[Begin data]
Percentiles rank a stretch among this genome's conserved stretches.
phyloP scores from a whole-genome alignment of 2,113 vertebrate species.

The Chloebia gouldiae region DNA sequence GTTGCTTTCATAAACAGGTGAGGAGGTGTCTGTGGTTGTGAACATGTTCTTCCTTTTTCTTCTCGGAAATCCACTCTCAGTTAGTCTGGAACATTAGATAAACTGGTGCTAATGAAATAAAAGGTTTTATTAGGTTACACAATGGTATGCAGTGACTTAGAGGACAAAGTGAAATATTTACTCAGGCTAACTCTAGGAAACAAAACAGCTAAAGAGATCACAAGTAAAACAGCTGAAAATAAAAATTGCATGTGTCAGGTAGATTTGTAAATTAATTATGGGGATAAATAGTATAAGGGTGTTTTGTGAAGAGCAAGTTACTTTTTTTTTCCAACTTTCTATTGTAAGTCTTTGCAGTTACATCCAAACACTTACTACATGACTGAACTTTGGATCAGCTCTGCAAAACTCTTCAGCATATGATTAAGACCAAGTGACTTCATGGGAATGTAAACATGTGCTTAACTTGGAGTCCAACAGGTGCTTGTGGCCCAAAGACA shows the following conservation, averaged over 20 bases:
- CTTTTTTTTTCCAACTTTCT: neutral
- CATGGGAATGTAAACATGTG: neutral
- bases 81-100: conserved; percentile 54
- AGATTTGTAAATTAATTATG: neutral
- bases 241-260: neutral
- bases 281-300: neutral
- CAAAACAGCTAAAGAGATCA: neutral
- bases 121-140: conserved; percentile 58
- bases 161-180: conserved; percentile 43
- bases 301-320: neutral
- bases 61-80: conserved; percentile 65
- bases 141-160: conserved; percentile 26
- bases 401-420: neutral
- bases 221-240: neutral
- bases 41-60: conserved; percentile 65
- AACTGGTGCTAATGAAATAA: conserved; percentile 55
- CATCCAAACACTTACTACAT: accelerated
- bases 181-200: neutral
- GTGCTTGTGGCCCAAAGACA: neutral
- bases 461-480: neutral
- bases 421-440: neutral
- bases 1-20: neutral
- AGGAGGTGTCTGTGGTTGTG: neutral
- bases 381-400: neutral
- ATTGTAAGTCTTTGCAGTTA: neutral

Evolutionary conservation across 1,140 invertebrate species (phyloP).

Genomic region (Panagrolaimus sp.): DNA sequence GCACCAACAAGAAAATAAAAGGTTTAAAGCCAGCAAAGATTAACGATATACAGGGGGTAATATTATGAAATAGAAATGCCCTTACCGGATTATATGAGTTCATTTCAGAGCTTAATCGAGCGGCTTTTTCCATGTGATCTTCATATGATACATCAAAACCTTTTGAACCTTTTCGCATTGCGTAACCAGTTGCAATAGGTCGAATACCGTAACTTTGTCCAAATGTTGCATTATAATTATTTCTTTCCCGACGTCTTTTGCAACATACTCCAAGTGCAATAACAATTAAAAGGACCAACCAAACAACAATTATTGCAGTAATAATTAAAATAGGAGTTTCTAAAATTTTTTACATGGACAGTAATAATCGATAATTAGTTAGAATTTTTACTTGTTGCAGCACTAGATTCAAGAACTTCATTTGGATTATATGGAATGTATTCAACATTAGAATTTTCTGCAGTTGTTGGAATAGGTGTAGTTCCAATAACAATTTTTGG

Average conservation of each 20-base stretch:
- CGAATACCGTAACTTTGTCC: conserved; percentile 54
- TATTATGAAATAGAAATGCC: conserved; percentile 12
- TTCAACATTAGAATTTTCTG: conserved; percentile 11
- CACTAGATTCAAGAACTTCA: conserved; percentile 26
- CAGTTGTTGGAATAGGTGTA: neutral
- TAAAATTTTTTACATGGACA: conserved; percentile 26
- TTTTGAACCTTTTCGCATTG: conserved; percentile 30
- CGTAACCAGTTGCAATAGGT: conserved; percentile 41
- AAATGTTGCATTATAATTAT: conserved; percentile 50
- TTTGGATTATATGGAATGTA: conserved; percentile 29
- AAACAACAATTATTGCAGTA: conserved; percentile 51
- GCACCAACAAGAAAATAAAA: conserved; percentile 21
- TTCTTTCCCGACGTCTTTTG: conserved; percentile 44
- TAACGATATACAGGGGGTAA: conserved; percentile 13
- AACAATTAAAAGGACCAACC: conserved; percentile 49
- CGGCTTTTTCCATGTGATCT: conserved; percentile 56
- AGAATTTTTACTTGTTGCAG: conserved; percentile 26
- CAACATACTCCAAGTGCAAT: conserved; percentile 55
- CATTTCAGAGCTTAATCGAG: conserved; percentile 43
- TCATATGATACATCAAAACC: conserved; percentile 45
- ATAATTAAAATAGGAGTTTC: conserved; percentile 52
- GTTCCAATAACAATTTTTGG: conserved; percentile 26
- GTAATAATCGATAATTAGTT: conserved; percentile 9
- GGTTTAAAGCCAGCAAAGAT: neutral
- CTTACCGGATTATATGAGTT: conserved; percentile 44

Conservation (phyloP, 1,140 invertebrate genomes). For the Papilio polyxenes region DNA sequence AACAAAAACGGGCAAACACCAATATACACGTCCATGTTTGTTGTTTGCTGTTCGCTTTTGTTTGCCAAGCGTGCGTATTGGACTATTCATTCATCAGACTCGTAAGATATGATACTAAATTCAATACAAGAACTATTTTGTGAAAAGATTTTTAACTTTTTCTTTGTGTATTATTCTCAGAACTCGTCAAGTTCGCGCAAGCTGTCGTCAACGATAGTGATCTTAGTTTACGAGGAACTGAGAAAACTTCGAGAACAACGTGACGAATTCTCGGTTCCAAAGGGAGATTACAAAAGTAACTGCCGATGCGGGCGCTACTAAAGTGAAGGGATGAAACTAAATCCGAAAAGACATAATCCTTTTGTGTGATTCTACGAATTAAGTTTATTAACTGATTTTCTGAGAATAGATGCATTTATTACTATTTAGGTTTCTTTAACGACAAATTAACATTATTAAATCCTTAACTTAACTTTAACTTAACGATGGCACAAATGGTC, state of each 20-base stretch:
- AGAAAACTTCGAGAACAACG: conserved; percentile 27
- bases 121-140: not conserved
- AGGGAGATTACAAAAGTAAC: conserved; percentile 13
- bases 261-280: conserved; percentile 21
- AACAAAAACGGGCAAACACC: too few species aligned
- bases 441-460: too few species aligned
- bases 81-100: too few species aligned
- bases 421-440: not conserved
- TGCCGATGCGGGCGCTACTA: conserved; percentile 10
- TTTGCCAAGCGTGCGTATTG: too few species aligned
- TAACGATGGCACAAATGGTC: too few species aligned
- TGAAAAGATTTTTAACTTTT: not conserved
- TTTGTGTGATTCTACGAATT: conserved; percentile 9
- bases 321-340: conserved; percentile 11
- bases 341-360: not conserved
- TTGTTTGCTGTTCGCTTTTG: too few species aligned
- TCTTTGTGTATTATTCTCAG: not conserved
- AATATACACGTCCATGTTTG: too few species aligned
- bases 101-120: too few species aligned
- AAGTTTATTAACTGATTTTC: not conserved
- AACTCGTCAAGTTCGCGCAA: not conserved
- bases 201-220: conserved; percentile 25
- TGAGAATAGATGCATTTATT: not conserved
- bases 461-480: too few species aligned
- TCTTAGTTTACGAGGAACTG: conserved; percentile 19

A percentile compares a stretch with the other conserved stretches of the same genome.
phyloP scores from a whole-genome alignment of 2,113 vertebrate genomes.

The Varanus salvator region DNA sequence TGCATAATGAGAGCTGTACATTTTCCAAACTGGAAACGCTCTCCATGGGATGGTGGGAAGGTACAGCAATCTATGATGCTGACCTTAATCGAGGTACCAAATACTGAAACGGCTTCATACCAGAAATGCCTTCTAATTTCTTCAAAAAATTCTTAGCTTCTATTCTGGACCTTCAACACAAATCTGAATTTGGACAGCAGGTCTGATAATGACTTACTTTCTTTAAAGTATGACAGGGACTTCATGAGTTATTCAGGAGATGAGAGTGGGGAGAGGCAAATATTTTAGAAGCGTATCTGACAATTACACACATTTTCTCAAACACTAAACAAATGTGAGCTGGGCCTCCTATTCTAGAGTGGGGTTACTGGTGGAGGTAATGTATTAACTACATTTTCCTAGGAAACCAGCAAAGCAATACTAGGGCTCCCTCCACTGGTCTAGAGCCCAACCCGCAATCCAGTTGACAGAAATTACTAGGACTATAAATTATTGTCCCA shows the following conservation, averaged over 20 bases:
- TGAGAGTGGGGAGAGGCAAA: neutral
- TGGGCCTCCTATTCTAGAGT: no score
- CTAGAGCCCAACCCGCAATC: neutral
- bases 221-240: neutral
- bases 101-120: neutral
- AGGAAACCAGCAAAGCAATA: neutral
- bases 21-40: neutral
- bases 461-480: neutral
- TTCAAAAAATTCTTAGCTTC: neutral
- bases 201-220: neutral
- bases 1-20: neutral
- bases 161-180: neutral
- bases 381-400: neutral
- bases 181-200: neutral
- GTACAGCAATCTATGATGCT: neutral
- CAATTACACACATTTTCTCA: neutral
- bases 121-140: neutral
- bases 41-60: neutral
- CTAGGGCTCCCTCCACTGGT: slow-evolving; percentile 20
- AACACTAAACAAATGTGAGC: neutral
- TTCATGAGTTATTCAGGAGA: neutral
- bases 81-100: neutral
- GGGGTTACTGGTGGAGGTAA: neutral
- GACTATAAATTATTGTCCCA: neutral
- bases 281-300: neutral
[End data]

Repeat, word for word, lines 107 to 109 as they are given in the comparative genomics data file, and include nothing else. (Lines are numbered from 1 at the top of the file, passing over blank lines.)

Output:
- bases 81-100: neutral
- GGGGTTACTGGTGGAGGTAA: neutral
- GACTATAAATTATTGTCCCA: neutral